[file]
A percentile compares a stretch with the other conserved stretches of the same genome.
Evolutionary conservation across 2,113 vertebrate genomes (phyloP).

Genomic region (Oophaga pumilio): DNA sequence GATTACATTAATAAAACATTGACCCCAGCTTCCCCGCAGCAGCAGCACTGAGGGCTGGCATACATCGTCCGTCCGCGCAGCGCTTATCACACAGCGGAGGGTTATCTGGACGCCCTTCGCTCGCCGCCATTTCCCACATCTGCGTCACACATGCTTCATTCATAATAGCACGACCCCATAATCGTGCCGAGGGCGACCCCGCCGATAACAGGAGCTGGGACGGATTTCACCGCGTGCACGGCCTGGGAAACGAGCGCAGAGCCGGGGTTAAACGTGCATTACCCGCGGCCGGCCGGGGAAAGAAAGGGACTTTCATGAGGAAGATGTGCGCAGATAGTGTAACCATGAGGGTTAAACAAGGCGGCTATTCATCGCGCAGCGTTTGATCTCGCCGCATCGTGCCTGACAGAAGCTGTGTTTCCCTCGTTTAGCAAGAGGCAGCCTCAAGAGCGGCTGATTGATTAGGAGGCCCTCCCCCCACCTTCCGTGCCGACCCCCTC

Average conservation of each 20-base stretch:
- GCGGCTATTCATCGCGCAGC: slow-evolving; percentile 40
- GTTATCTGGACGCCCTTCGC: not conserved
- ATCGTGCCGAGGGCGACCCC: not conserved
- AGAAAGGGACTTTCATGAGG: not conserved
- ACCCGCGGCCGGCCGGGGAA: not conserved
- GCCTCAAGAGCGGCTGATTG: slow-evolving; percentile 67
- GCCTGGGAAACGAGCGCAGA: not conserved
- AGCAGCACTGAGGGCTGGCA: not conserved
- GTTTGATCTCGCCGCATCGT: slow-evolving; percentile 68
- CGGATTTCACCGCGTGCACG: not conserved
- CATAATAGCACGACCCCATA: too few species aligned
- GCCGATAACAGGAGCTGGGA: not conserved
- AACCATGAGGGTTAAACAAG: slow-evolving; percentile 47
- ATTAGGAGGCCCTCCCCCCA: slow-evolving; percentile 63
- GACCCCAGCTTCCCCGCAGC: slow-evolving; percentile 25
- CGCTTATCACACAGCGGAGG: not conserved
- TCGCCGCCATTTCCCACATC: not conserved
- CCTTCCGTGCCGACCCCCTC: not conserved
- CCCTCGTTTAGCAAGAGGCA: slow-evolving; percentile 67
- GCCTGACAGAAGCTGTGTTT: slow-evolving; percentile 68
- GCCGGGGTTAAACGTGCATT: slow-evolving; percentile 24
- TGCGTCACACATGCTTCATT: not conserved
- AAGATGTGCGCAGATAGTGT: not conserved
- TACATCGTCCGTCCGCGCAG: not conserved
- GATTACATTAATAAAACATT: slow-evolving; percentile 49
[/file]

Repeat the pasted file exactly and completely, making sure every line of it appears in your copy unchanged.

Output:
A percentile compares a stretch with the other conserved stretches of the same genome.
Evolutionary conservation across 2,113 vertebrate genomes (phyloP).

Genomic region (Oophaga pumilio): DNA sequence GATTACATTAATAAAACATTGACCCCAGCTTCCCCGCAGCAGCAGCACTGAGGGCTGGCATACATCGTCCGTCCGCGCAGCGCTTATCACACAGCGGAGGGTTATCTGGACGCCCTTCGCTCGCCGCCATTTCCCACATCTGCGTCACACATGCTTCATTCATAATAGCACGACCCCATAATCGTGCCGAGGGCGACCCCGCCGATAACAGGAGCTGGGACGGATTTCACCGCGTGCACGGCCTGGGAAACGAGCGCAGAGCCGGGGTTAAACGTGCATTACCCGCGGCCGGCCGGGGAAAGAAAGGGACTTTCATGAGGAAGATGTGCGCAGATAGTGTAACCATGAGGGTTAAACAAGGCGGCTATTCATCGCGCAGCGTTTGATCTCGCCGCATCGTGCCTGACAGAAGCTGTGTTTCCCTCGTTTAGCAAGAGGCAGCCTCAAGAGCGGCTGATTGATTAGGAGGCCCTCCCCCCACCTTCCGTGCCGACCCCCTC

Average conservation of each 20-base stretch:
- GCGGCTATTCATCGCGCAGC: slow-evolving; percentile 40
- GTTATCTGGACGCCCTTCGC: not conserved
- ATCGTGCCGAGGGCGACCCC: not conserved
- AGAAAGGGACTTTCATGAGG: not conserved
- ACCCGCGGCCGGCCGGGGAA: not conserved
- GCCTCAAGAGCGGCTGATTG: slow-evolving; percentile 67
- GCCTGGGAAACGAGCGCAGA: not conserved
- AGCAGCACTGAGGGCTGGCA: not conserved
- GTTTGATCTCGCCGCATCGT: slow-evolving; percentile 68
- CGGATTTCACCGCGTGCACG: not conserved
- CATAATAGCACGACCCCATA: too few species aligned
- GCCGATAACAGGAGCTGGGA: not conserved
- AACCATGAGGGTTAAACAAG: slow-evolving; percentile 47
- ATTAGGAGGCCCTCCCCCCA: slow-evolving; percentile 63
- GACCCCAGCTTCCCCGCAGC: slow-evolving; percentile 25
- CGCTTATCACACAGCGGAGG: not conserved
- TCGCCGCCATTTCCCACATC: not conserved
- CCTTCCGTGCCGACCCCCTC: not conserved
- CCCTCGTTTAGCAAGAGGCA: slow-evolving; percentile 67
- GCCTGACAGAAGCTGTGTTT: slow-evolving; percentile 68
- GCCGGGGTTAAACGTGCATT: slow-evolving; percentile 24
- TGCGTCACACATGCTTCATT: not conserved
- AAGATGTGCGCAGATAGTGT: not conserved
- TACATCGTCCGTCCGCGCAG: not conserved
- GATTACATTAATAAAACATT: slow-evolving; percentile 49